The salt museum near the colorful sea walk is one of the many attractions that make Torrevieja a popular vacation spot on Spain’s Costa Blanca.  Even though spring has not officially arrived, spring-like weather during the winter months explains the town’s great appeal, especially among the many northern Europeans we have seen. 

Many apartments still look sealed up for the winter, so I expect the beaches will soon be more crowded.  In the meantime, we are enjoying the peace and quiet or our urban apartment.  Given the number of friends and family dealing with this winter’s bitter cold, we feel duty bound to make the most of the many sunny days here.  It seems that is the least we can do. 

All photos copyrighted by Florence Lince unless otherwise indicated.

Pet Peeves

Pet photo credit: Google images

Pet photo credit: Google images

Cats and dogs are the most popular pets in every country we have visited.  In many Latin American countries, stray dogs were common.  They were not feral, so they were most likely abandoned.  In some cases the dogs would form packs.  While gathering in packs may have provided social contact, it did little to provide sustenance.  It was still every dog for itself. 

Some expat communities have helped fund spay and neuter services.  We observed this in some locations in Chile, Panama, and Mexico. There are now branches of the Society for Prevention of Cruelty to Animals in a number of countries.  They do wonderful work, but they are vastly underfunded for the scale of challenges they face.  Although I think citizens of emerging nations appreciate the benefits of animal controls, I do not think it is a priority.  Locals who live on sustenance-level incomes cannot afford to consider animal welfare ahead of their priority of feeding and caring for family members first.

Here is my rant.  Many expats bring their dogs with them when they relocate to another country.  Particularly in Spain, I have noticed few people, locals or expats, clean up their pets’ poop.  There are stinky little land mines everywhere.  You would not dare walk on the grass in a park for fear of stepping in a pile of poop.  A picnic blanket on the grass would be a ridiculous fantasy. 

I love animals.  They are not the problem.  Their owners are the problem, a serious enough problem that a national campaign to get dog walkers to pick up after their dogs is underway in Spain.  Posters in bus stop shelters show dogs imploring people to do the task the dogs cannot do for themselves – pick up their poop.  Some cities have employed local ‘poop patrols’, service workers who have acquired the unfortunate nickname of ‘brownshirts’, a reference to Hitler’s pro-Nazi storm troopers.  Just last week the local papers reported the first fine levied on a dog owner for failure to pick up after his pet.  This was a second offense.  I believe the first offense is a warning and subsequent offenses carry a €100 fine equivalent to $137.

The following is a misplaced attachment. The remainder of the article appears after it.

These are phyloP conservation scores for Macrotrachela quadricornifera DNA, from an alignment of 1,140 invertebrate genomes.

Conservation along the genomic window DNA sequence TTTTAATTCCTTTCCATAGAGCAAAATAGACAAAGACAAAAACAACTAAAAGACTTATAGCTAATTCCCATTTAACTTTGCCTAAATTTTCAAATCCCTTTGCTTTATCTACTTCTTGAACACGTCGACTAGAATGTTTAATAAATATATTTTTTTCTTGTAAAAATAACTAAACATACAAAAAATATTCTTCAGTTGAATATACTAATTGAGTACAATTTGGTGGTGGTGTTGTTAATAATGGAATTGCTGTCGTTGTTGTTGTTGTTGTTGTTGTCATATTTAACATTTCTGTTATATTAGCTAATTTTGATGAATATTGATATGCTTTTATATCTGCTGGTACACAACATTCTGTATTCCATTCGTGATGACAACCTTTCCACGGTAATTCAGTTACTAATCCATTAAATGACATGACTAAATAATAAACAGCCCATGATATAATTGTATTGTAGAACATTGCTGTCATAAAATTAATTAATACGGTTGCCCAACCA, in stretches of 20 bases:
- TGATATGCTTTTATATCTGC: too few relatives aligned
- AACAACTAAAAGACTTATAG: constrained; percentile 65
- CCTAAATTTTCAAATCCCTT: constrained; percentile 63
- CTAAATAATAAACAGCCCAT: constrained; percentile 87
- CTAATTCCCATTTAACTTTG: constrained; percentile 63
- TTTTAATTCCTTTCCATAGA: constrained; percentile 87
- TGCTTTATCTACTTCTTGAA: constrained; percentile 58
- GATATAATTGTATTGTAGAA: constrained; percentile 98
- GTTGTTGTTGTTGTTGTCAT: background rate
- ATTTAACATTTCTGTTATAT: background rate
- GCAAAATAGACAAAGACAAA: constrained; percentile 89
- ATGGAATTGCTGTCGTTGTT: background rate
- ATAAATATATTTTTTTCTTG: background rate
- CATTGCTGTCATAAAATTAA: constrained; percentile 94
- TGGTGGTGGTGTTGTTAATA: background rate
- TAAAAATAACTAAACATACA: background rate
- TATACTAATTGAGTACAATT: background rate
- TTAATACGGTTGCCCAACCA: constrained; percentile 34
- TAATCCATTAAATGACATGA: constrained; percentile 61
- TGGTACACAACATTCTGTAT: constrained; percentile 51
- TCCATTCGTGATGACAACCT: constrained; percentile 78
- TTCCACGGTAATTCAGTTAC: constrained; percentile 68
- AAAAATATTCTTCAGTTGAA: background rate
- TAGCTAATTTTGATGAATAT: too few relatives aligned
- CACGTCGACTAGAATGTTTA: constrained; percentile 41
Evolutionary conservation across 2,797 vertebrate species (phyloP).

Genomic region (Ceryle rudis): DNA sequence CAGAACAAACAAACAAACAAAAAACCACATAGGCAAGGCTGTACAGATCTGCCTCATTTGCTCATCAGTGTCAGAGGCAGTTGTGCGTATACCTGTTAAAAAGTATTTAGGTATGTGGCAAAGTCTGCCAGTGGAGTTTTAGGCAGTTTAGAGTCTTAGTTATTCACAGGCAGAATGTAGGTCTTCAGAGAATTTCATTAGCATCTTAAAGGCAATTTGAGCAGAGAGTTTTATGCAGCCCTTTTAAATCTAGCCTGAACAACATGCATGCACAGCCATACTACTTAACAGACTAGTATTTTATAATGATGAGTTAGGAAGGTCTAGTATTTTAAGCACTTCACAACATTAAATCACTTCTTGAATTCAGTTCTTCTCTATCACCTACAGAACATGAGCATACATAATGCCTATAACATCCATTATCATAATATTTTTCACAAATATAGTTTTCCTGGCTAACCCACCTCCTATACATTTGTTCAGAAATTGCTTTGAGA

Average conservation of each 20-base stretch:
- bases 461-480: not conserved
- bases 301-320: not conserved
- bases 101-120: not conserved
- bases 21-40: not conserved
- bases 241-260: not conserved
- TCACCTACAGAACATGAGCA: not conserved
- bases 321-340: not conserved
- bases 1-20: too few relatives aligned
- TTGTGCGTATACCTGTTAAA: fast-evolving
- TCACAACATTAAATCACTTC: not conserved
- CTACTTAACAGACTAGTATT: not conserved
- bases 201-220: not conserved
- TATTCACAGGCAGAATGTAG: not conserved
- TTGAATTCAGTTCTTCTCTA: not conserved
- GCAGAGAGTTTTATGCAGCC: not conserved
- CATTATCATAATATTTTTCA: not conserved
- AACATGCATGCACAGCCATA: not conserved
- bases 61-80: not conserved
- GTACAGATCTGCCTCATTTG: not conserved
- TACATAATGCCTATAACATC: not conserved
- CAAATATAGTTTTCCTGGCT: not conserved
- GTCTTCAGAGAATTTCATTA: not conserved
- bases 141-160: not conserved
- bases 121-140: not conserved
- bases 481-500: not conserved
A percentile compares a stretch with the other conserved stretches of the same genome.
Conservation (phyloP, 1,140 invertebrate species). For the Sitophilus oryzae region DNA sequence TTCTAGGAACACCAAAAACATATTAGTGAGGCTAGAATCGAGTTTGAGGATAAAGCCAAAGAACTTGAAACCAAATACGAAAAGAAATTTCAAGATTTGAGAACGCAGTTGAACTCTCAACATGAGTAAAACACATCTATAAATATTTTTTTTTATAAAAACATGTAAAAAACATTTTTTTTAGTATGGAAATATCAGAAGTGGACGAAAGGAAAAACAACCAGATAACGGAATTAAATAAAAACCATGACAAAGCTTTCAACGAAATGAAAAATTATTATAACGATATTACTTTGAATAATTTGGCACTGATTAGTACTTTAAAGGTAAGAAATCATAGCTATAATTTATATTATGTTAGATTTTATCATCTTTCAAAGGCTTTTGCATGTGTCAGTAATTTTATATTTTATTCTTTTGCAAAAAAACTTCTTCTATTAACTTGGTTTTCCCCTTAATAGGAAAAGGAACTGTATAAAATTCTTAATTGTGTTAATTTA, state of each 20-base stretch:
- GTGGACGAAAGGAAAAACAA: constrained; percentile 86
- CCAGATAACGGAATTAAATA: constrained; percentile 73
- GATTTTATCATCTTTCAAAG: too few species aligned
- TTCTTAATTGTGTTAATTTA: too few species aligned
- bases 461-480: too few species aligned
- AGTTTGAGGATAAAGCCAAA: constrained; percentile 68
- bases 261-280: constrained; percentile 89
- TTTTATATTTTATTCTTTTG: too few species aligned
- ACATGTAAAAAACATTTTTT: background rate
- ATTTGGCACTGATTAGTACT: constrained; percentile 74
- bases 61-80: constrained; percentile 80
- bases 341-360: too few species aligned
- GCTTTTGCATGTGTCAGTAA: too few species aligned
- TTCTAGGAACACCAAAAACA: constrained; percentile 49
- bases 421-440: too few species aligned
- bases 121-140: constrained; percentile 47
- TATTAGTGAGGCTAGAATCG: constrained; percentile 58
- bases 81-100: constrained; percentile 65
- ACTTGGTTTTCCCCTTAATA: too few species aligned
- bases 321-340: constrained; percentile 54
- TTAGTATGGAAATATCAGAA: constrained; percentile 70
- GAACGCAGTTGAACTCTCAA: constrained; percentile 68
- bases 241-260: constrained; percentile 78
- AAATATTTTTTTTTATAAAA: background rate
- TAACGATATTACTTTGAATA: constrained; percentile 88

In most cities in Spain, stray cats are an issue.  These mangy, dirty and often diseased felines can be spotted under parked cars around markets, dumpsters and places wherever people toss scraps.  One local here in Torrevieja found an injured cat that had obviously been hit by a vehicle.  He mercifully took the cat to a local veterinarian to have it put down to end its suffering.  The vet performed this task and then billed the guy €160, over $200.  When he protested the cost which he grudgingly paid, the vet’s receptionist told him, ‘We are not a charity.  If we did not charge for this service, we would be inundated with animals.’ 

I can wring my hands and feel indignant about the poor treatment of cats and dogs in some countries.  However, the fact remains that not all societies think of domestic animals as members of the family.  To many they are just animals, and if they do not have a caring owner they are nothing more than a nuisance.  It is sad to think about, but it is not something that will go away anytime soon.  The best we can do is to encourage responsible pet ownership.  That is true in every country including our own. 

Our New Home on the Costa Blanca

Our hosts, Esmeralda and Raul showed us this apartment in Villajoyosa, just south of Benidorm.  Too bad we could not afford it.

Our hosts, Esmeralda and Raul showed us this apartment in Villajoyosa overlooking the marina, just south of Benidorm. Too bad we could not afford it.

Our greatest experiences in the countries we have visited have been the people we have met.  Spain has been no exception.  We were fortunate to have found a room to rent for our first month in Alicante with a welcoming couple, Raul and Esmeralda, which served as our base to search for an apartment.  After a few days decompressing and learning the terrain, our apartment search began in earnest.